Merkel Link to Wirecard Laid Out in Testimony by Former Minister
(Bloomberg) -- Less than a year before Wirecard AG went bust, a former minister turned economic adviser briefly spoke with Chancellor Angela Merkel about the payment company’s expansion plans in China and how the government might lend a helping hand.
The conversation about Wirecard on Sept. 3, 2019, lasted no more than two minutes and ended with Merkel signaling her support, though without making any firm commitments. If Wirecard needed help, she said, management should get in touch with her economic advisers, according to her former minister’s recollection.
The episode was recounted by Karl-Theodor zu Guttenberg, who appeared on Thursday at a parliamentary investigation in Berlin seeking to understand what contributed to Wirecard’s collapse earlier this year, and if regulatory mechanisms might have been too lax. Zu Guttenberg said he was deceived like everyone else by Wirecard’s malfeasance, and that he would never betray Merkel’s trust.
“In all the years that I’ve known Chancellor Merkel, I’ve developed a very trustful relationship,” zu Guttenberg said in his prepared opening remarks at the hearing. “I would never put this in jeopardy for a client. Had I had the faintest suspicion of their trustfulness, I would never have spoken with Merkel about Wirecard.”
The fall of Wirecard has become Germany’s biggest economic scandal in recent memory. Politicians and the public want to know how the company’s alleged criminal activity could go undetected for years, and why authorities failed to detect the fraud. As a member of Germany’s benchmark Dax 30 Index, Wirecard was welcomed with open arms in Berlin, where the story of a homegrown technology powerhouse was warmly received.
In truth, Wirecard had been unprofitable for years and relied on fake transactions with overseas partners to cover up the fraud. Former Chief Executive Officer Markus Braun is in jail and his No. 2, Jan Marsalek, on the run. Braun appeared before the committee a few weeks ago but largely refrained from answering questions.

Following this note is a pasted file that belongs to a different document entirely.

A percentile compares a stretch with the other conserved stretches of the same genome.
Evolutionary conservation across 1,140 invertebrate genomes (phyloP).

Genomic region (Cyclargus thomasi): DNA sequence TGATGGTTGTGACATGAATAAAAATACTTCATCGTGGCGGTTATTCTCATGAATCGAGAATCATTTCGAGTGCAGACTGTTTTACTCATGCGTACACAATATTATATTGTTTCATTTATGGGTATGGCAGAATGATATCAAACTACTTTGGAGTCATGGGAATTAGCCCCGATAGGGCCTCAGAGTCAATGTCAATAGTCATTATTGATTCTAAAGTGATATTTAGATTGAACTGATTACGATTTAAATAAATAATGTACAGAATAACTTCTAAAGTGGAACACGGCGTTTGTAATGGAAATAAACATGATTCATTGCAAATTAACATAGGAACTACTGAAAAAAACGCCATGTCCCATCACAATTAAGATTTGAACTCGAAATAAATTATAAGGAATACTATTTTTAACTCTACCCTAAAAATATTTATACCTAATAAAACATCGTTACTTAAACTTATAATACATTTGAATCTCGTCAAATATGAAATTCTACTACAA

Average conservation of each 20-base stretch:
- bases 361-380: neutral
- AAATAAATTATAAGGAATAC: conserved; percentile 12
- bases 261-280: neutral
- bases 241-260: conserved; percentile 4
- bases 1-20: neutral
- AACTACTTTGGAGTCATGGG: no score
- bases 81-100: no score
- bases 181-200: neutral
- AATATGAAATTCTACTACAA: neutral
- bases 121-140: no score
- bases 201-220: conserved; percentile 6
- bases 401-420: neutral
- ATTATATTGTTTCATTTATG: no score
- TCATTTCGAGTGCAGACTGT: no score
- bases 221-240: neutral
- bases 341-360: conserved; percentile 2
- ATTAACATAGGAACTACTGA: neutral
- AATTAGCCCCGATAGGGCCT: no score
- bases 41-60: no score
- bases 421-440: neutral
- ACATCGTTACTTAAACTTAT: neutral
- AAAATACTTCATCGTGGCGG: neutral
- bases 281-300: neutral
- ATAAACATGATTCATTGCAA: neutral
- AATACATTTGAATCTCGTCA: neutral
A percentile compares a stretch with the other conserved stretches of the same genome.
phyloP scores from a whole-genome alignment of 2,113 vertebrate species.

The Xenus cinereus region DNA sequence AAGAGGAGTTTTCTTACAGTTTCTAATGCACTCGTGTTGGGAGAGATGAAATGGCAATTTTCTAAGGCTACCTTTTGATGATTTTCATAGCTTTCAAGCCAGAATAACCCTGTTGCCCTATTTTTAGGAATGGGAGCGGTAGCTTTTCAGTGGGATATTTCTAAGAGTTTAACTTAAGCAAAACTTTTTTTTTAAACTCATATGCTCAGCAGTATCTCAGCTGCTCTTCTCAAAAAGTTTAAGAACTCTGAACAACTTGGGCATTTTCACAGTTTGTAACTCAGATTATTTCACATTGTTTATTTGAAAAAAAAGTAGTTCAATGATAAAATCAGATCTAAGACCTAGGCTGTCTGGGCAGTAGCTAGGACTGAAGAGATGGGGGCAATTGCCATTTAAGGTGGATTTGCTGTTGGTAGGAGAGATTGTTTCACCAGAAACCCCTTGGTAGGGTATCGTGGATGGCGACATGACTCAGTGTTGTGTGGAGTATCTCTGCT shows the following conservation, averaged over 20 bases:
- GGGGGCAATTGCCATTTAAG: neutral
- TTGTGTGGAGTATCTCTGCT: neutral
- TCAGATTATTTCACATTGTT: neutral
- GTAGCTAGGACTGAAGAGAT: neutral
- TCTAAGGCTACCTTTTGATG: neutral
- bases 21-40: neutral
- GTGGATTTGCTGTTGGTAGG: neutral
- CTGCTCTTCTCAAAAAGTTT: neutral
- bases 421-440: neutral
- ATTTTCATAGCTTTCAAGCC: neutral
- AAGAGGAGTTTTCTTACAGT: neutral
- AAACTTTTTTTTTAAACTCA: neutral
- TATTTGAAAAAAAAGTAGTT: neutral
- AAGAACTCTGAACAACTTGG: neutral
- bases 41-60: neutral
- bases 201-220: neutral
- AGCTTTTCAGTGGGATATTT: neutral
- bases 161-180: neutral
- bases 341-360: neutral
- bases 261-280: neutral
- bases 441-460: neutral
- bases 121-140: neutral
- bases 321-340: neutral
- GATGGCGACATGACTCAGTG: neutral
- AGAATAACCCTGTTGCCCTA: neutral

Wirecard had mandated zu Guttenberg’s advisory firm, Spitzberg Partners, around 2016, initially to help scout out takeover opportunities in North America and then to facilitate the company’s market entry into China, the former minister said. Getting the government to support its key industries abroad is normal business practice and in no way scandalous, zu Guttenberg said. In the early years, renumeration was around 10,000 to 20,000 euros a month, which zu Guttenberg said was relatively low.
For its efforts to provide political backing for Wirecard’s Chinese foray, Spitzberg had expected to be handed a success fee, though no money was ever paid, zu Guttenberg said.
“Had we known that the business model was based on fraud, we would not have done this,” zu Guttenberg said of his mandate with Wirecard. “We found this out as late as everyone else.”
Zu Guttenberg served in Merkel’s cabinet between 2009 and 2011, initially as economy minister and later as minister of defense. A star member of her team, zu Guttenberg infused the government with a dose of youthful and aristocratic glamor before being forced out after admitting to partially plagiarizing his doctoral thesis. He moved to the U.S. with his family but has maintained close ties to the political and economic elites back home.
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